The news that a congressional spending bill bears $75 million in fisheries disaster aid provides welcome tidings for the fishing industry.
And the fact that the House bill now in play on Capitol Hill keeps NOAA’s Northeast regional administration in Gloucester — albeit under the new, more fitting name of the Greater Atlantic Fisheries Office — represents an important relief for the regional economy as well.
Now, however, the important thing is for lawmakers to ensure that this aid, desperately needed by so many fishermen and families to stabilize the boats, businesses and their way of life, gets into their hands as soon as possible heading into a new fishing year starting May 1.
That means that the Department of Commerce — governmental parent of the National Oceanic and Atmospheric Administration and the agency entrusted with this planned allocation — should immediately move toward distributing the money through the states, to be parceled out perhaps based on the number of commercial permits and fishermen working the seas.
Yes, the aid is facing approval late in the game — an absurd 16 months after the Department of Commerce declared the Northeast groundfishery a full-fledged “economic disaster,” and nine months after NOAA’s cuts of up to 78 percent in landing limits made things even worse than that.
And yes, the dollar amount is just half the level sought by industry advocates and lawmakers like Congressman John Tierney — who has pressed consistently for a disaster aid package since the declaration, while Sens. Elizabeth Warren and Ed Markey had pushed for a $150 million Senate aid package as well.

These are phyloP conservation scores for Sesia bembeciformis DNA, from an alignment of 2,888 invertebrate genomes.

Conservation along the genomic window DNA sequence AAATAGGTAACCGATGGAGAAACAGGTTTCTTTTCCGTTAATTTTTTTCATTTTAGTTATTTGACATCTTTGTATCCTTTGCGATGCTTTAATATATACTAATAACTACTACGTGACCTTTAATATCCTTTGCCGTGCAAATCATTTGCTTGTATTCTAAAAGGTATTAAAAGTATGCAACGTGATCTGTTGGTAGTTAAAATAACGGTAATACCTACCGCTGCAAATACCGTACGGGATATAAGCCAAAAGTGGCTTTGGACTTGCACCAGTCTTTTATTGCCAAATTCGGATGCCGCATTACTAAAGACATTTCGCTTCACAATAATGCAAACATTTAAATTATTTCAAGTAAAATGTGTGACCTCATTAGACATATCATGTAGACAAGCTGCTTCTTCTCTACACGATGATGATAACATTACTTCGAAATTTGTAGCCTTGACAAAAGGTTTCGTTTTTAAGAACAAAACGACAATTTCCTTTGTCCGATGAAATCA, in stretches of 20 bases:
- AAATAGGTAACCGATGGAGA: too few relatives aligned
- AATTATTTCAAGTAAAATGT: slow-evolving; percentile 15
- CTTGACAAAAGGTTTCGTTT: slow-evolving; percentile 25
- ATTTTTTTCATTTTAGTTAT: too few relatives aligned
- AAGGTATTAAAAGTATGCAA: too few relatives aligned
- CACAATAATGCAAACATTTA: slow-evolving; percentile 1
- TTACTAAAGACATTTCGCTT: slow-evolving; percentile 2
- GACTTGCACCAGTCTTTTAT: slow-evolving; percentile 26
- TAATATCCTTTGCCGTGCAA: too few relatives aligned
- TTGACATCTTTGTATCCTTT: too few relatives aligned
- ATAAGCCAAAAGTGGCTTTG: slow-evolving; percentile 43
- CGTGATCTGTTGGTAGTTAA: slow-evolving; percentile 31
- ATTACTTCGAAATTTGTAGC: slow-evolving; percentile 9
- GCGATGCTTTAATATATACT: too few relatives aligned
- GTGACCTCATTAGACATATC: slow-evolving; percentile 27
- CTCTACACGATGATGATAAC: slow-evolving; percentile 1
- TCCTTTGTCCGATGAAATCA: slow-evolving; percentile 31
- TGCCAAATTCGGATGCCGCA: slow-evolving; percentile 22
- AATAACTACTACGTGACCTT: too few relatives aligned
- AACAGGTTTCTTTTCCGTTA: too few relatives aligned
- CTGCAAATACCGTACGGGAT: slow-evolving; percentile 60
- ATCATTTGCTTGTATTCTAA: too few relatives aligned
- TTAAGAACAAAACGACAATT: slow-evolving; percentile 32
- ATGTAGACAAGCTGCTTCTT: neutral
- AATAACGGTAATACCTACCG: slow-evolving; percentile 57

But as state Rep. Ann-Margaret Ferrante noted, “$75 million is a lot more than $0. And for so long we’ve been at $0.”
And as Tierney added, the removal of a provision that would have either split up the Gloucester NOAA office into smaller components, or shifted the entire headquarters to Maryland is “a win on the fishing aid, (and win for) keeping jobs in Massachusetts.”
All of that is good, and the effort by our federal lawmakers to bring these needed disaster relief dollars home is praiseworthy. But if there is a cloud, it is this: the bill does not address a specific mechanism for disbursing the $75 million — other than that the funds will go to the Department of Commerce.
The expectation, rightfully raised by Tierney and others, is that Commerce and therefore NOAA, work with fishing communities, the states, and local residents on the appropriate manner for allotting the funds. And he assures all that he’s committed to doing that.
But the important thing to remember is this: This is not aid for cities and towns to steer into fishery and harbor “transition” projects. It is not money for NOAA to prop up some of its programs, cooperative research or otherwise.
It’s money that must be steered, as directly as possible, to fishermen — fishermen who’ve been denied the opportunity to make a living by the excessive regulations of their own government, fishermen who’ve been forced into selling their boats or even their homes as they’ve been pushed to the brink of financial ruin. And the best means of doing that is through states’ divisions of marine fisheries, which work with individual permit holders on a regular basis.
It is not Commerce or any other bureaucracy that needs this money to revive faltering waterfront economies. It is the fishermen themselves, who — with even fractions of this aid — can hopefully start on the road to recovery, returning to the water, rehiring unemployed crew workers, and stimulating waterfront service businesses. And it is they who deserve the chance to once again rebuild their own independent businesses and their lives while still daring to look to the future.
Let’s hope this bill gains the approvals it needs today — and that these checks are headed this way soon.